Plays DataBaseKazuraki

Photo from National Noh Theatre

One winter night, a party of mountain priests, *yamabushi, originally from Mount Haguro in Dewa Province (present-day Yamagata Prefecture) comes to Mount Kazuraki in Yamato Province (present-day Nara Prefecture). The party encounters difficulties during a snow storm on the mountain and takes shelter under a tree. A woman living nearby passes by. As she feels sorry for those who do not know what to do, she offers them accommodations for the night in her small house and leads them to the house.

In her house, she makes a fire with the firewood called “shimoto” to welcome the mountain priests. Citing an old poem, she describes a story related to Mount Kazuraki and “shimoto” firewood. While they talk, the night advances and the mountain priests decide to start a devotional exercise to be carried out late at night. The woman then asks them to pray to remove her sufferings. The mountain priests who realize that her sufferings are not those of a human being call for an explanation. She reveals that she is the deity of Kazuraki and is in anguish because she was bound by vines by the mystic power of En no Gyōja (Great Mountain Priest En). She explains that it happened because she was once requested by En no Gyōja to build a stone bridge for mountain priests in training but that she was not able to complete it.

When the party of mountain priests offers prayers to console the spirit of the deity of Kazuraki, the deity in her female body appears bound with vines. The deity of Kazuraki requests them to single-mindedly pray for her and dances yamato-mai. She enters the room covered by a stone door before the sunrise as she is ashamed of allowing her ugly face to be seen in the light of day.

*Yamabushi: A man who devotes himself to the ascetic training of Shugendō. Shugendō is a religious belief derived from Buddhism and Shintoism whose aim is to acquire supernatural powers through strenuous ascetic training in particular mountains in order to relieve all living creatures of their sufferings.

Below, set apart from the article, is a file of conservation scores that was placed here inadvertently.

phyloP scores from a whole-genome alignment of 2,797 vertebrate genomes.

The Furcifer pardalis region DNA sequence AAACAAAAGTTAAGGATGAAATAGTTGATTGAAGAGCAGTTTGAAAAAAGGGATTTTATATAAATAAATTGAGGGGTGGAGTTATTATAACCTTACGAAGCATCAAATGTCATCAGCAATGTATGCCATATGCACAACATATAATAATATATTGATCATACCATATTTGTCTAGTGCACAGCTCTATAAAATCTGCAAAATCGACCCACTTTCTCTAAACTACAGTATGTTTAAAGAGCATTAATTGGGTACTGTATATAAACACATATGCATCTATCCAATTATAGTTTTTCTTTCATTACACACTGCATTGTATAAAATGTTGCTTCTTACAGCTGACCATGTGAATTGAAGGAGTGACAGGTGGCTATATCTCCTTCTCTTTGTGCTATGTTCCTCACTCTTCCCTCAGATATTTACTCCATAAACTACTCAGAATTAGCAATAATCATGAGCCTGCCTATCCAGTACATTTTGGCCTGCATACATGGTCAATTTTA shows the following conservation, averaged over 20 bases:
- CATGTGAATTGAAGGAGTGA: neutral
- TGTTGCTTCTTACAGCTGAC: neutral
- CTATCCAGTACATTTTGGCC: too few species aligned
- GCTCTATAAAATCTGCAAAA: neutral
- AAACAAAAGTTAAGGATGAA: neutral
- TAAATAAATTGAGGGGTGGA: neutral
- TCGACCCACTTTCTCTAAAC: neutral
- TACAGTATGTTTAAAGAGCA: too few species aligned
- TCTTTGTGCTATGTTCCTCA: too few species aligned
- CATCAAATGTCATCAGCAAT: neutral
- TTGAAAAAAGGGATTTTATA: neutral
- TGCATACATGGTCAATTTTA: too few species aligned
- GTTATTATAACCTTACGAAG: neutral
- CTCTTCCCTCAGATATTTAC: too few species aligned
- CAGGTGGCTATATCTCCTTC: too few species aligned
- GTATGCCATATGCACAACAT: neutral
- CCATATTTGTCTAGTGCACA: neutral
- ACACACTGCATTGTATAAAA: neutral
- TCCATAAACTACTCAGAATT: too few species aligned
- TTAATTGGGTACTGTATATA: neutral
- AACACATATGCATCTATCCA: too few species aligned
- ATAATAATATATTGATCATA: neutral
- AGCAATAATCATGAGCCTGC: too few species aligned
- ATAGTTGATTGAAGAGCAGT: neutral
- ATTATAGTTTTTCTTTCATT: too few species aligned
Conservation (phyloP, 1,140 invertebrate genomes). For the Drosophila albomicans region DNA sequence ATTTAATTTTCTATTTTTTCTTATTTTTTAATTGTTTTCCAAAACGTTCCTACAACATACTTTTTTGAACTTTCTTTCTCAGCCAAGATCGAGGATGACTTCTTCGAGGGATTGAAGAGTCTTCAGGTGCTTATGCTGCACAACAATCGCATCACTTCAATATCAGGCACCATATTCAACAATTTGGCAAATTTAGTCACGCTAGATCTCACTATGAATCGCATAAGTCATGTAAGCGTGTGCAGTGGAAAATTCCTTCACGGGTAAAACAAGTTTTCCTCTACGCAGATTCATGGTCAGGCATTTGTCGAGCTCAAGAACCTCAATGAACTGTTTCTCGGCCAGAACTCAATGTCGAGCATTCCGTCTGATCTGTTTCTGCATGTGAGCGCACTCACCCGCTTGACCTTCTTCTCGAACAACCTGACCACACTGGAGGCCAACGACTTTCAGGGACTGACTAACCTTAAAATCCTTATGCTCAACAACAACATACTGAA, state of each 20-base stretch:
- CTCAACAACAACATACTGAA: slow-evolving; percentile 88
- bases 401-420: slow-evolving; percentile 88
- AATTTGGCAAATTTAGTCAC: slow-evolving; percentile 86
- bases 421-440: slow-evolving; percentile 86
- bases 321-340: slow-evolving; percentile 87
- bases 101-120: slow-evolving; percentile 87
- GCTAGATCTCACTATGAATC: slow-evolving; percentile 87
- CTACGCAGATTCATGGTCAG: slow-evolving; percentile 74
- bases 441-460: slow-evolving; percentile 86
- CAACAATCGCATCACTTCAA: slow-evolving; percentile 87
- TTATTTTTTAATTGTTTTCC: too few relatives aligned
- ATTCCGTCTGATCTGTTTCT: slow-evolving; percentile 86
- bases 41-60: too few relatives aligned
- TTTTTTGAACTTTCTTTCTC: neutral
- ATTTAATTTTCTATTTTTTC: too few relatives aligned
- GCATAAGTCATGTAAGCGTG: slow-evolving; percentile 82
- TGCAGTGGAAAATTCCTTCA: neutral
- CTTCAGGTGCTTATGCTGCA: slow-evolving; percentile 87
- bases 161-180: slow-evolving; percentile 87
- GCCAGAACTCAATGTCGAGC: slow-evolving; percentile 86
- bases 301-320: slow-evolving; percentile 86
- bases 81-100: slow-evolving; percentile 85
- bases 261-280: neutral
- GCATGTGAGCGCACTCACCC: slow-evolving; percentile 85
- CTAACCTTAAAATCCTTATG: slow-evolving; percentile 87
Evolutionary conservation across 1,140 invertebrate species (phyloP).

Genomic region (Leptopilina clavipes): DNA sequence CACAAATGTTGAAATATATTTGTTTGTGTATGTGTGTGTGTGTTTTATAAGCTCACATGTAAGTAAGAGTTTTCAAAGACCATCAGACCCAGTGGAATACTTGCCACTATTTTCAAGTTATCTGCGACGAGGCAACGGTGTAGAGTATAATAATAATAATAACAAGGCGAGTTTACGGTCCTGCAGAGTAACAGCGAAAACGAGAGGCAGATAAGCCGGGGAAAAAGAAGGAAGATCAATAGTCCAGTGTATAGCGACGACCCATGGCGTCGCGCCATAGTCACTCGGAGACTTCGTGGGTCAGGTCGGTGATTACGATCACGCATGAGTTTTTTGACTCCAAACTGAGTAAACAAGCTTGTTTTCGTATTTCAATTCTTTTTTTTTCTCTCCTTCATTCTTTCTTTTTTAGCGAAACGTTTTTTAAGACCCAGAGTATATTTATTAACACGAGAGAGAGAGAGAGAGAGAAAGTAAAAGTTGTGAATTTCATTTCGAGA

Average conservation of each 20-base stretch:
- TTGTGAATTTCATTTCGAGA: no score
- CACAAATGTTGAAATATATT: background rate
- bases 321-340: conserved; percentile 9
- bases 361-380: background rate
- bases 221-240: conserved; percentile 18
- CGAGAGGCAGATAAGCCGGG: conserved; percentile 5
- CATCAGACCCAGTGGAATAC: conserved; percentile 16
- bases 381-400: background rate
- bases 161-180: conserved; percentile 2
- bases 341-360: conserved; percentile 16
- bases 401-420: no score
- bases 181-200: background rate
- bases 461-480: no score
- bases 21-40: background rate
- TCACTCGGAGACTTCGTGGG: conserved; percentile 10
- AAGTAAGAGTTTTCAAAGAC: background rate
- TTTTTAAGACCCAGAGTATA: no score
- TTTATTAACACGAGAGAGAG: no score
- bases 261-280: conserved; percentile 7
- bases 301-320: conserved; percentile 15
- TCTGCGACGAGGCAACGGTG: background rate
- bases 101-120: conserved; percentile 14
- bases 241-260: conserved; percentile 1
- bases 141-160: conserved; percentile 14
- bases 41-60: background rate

This piece describes the mystical world of Mount Kazuraki enclosed in deep snow in winter. When the mountain priests enter the mountain, all the world is covered in silver. Other than a few props to give audience the impression of snow, there is almost nothing on the stage for stage effects. Quiet movements of performers and the calm and smooth vocalism mainly chanted in yowagin (a melodic singing style) re-create the transience of the snowy world before the audience.

The story itself is based on an old legend of Mount Kazuraki, which invokes a mystic feeling and poetical imagination.

In the moonlight, a deity in her female body dances in white shining snow. You will enjoy a mythical scene existing beyond this world.

STORY PAPER : Kazuraki

Story Paper presents noh chant stories in modern speech, with story outlines, highlights and more using Adobe PDF format, which can print out and zoom in. Print out the pages and take them with you when you see the actual noh performance.

Kazuraki Story Paper PDF Sample

The copyright of Story Paper is held by the Noh.com. Story Paper is for individual use only. It is prohibited by the copyright law to distribute or publish printed-out Story Paper pages without prior consent. For more information, check the credit and disclaimer pages.

 | Terms of Use | Contact Us | Link to us | 
Copyright© 2024 the-NOH.com All right reserved.